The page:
It is a media company. Traditional media companies are regulated by the federal government. So far, social media organizations have not been regulated like traditional media companies.

Zuckerberg responded by saying he doesn’t think zero regulation is the right answer, but he also would not say he “embraces” regulation either, as Senator Graham also asked.

7. Senator Maggie Hassan (D-NH) asked Zuckerberg about how he balances the tension between doing what is best for users and doing what is best for advertisers.

Like I said at the top, I thought Zuckerberg performed better than the senators overall. But, a number of senators asked some really good questions, which I’ve listed here.

But, I thought Senator Hassan’s thoughts and ultimate question for Zuckerberg were the best of the day. Here is her question time:

Senator Hassan identified the tension that is ultimately at the core of Facebook. It is this: the more data-safe and privacy-minded Facebook makes its platform for its users, the less profitable its ad service becomes.

Facebook relies on selling ads as its primary source of revenue. It does this because the data it has on its users is so vast and specific. At the same time, Facebook says it wants to lock down the data of its users. These two things are in tension with one another.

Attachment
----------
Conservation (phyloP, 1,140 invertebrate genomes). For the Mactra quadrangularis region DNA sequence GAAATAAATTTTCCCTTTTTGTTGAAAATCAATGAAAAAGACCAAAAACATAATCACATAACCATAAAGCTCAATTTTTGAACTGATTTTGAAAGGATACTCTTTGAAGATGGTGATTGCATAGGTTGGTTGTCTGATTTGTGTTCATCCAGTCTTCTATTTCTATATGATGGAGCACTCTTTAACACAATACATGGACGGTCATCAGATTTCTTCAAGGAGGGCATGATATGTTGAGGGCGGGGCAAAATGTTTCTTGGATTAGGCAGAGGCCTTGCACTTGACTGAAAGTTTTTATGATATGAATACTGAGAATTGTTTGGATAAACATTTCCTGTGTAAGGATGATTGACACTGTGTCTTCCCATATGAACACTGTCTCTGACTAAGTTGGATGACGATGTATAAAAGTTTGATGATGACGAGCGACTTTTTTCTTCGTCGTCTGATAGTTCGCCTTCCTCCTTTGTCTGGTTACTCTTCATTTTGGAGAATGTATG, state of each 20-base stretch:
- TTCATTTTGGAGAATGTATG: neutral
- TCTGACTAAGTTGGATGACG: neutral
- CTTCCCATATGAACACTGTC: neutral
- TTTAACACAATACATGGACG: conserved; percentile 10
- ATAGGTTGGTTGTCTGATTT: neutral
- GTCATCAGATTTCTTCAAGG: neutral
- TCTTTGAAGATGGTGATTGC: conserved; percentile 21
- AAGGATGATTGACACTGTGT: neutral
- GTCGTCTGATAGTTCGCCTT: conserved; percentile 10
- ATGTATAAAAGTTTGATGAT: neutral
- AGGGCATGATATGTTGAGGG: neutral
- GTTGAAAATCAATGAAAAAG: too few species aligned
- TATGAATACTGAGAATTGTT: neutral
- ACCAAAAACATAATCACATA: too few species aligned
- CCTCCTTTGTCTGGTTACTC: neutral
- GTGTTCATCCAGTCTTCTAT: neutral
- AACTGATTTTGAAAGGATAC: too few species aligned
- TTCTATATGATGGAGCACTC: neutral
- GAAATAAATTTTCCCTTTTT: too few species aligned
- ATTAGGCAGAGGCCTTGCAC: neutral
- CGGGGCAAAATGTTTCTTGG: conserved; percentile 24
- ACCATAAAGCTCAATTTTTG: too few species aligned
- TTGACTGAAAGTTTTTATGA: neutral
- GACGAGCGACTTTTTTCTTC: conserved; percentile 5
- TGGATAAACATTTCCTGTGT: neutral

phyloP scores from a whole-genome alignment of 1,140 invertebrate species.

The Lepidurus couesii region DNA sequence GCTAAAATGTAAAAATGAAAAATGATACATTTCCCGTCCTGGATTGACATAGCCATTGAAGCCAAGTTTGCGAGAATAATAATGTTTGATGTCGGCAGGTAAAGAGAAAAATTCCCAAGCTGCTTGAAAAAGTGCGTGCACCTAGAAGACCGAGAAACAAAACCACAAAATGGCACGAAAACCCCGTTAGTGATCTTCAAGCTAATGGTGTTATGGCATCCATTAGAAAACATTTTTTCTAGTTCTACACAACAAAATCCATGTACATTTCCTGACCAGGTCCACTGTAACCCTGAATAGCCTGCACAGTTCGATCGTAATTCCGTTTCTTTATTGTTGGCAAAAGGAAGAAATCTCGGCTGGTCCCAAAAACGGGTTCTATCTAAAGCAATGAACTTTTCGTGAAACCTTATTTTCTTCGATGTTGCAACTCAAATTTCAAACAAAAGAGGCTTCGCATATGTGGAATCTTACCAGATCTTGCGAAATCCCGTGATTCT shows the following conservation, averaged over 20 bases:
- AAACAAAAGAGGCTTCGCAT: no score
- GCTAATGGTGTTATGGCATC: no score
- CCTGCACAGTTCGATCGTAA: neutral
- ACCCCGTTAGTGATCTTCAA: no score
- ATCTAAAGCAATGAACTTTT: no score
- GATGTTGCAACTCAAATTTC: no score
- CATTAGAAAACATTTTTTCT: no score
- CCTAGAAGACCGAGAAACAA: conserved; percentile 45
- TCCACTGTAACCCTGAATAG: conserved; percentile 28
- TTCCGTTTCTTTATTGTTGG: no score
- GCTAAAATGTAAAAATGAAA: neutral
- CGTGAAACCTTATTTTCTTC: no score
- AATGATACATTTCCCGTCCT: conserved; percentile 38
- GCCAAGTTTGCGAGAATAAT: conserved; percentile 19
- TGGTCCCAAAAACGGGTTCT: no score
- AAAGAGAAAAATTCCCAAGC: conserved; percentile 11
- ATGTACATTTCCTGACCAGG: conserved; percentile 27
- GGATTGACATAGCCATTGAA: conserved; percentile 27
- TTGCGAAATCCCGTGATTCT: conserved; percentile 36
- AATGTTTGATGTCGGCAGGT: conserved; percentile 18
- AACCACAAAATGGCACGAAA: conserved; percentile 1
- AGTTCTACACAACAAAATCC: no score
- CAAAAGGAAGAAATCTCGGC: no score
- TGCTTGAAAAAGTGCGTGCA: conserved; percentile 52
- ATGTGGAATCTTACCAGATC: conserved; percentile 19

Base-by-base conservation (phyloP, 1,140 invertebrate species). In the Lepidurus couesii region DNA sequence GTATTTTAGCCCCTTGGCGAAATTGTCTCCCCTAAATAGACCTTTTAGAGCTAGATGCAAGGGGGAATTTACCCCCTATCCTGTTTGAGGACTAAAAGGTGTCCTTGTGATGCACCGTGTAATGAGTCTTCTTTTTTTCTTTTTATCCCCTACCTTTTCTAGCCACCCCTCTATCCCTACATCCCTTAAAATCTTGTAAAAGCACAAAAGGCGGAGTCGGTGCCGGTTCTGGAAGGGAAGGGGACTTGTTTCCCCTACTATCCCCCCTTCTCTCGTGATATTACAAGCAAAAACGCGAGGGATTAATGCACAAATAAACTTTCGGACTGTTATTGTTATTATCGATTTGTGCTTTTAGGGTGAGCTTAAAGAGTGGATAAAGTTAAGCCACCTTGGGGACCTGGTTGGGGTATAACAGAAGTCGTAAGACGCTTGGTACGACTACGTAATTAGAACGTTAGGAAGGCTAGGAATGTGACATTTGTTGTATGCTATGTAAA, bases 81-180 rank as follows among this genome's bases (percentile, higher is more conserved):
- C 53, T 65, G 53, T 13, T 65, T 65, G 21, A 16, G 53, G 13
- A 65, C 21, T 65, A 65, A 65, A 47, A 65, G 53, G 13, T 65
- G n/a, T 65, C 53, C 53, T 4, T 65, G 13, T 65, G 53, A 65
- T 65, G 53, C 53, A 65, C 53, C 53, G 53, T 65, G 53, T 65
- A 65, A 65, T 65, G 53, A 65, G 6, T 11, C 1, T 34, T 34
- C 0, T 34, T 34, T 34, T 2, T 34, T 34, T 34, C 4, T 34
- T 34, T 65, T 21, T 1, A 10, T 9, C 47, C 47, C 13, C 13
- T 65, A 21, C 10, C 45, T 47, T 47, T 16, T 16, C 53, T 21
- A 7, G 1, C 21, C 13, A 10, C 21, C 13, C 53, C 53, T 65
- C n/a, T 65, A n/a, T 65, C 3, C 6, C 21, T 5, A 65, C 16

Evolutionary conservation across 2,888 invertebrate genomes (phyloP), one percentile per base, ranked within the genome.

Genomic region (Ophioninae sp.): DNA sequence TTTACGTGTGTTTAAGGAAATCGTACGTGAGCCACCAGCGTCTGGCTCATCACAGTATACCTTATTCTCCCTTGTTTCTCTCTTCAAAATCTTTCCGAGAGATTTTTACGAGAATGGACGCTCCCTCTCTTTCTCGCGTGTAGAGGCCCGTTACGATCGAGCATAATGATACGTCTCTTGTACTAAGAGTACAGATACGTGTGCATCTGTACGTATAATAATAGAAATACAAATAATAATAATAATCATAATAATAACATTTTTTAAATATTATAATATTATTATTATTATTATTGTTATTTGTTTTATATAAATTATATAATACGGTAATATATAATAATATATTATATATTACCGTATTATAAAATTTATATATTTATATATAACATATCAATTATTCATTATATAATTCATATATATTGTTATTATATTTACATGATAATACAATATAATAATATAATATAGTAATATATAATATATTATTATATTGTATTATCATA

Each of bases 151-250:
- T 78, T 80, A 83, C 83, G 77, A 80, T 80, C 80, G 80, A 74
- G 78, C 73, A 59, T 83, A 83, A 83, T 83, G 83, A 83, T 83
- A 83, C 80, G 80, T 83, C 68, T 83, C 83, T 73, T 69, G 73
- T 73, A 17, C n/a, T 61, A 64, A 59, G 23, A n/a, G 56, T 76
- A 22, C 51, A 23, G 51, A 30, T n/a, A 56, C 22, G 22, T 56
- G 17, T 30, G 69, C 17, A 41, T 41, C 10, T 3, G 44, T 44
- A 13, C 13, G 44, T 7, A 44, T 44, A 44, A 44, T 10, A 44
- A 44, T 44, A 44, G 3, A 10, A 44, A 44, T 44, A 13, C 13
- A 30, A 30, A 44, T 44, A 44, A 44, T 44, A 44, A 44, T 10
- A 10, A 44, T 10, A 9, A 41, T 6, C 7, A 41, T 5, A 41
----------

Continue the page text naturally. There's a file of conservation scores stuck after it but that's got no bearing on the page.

I thought Senator Hassan’s line of questioning was really good and is ultimately the core of the issues around Facebook, its business, and its users’ data.

Bonus Highlight

Senator John Kennedy (R-LA) lectured Zuckerberg like a father who is disappointed his son missed curfew. I don’t think Senator Kennedy’s line of questioning ultimately added a whole lot to the conversation, but I thought it was entertaining and interesting nonetheless:

Do you have any thoughts? Zuckerberg is due for more questioning today. We may have another post coming later this week.

Chris Martin

Chris Martin is the Co-Creator and Chief Content Officer at LifeWay Social as well as a Content Strategist at LifeWay. He and his wife Susie live outside Nashville, TN.